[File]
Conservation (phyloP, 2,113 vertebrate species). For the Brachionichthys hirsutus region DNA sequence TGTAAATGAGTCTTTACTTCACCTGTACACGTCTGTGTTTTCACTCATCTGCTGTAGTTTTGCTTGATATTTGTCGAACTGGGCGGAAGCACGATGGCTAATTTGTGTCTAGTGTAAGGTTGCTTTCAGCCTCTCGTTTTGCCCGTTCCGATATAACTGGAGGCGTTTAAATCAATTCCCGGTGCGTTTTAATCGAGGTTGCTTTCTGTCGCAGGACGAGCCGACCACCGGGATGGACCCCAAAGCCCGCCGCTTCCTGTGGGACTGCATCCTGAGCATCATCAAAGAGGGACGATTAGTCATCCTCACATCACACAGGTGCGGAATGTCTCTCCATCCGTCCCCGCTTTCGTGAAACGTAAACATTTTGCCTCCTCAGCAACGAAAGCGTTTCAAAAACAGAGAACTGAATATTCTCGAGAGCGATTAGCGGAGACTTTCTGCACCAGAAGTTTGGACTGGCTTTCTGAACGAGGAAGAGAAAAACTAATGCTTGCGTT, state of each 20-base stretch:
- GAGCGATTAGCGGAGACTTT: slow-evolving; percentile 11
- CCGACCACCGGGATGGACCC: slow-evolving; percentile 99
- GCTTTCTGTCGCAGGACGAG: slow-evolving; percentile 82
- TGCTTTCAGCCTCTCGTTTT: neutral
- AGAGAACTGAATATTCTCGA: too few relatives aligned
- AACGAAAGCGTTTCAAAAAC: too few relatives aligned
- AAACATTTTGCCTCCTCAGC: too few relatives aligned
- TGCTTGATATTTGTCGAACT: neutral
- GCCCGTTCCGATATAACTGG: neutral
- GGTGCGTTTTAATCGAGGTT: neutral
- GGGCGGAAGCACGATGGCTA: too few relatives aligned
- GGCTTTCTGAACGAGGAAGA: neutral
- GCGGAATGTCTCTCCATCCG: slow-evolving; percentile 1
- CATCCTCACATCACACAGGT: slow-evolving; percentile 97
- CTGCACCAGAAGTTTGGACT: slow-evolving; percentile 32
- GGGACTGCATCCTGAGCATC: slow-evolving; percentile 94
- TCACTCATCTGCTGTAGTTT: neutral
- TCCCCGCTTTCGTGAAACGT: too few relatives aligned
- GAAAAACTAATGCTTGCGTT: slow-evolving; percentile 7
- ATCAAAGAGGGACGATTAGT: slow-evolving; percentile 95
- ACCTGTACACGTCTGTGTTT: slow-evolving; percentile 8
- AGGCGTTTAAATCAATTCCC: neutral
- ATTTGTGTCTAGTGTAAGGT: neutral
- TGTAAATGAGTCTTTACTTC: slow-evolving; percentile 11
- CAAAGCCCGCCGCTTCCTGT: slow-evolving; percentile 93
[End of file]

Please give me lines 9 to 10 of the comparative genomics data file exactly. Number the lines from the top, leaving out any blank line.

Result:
- TGCTTGATATTTGTCGAACT: neutral
- GCCCGTTCCGATATAACTGG: neutral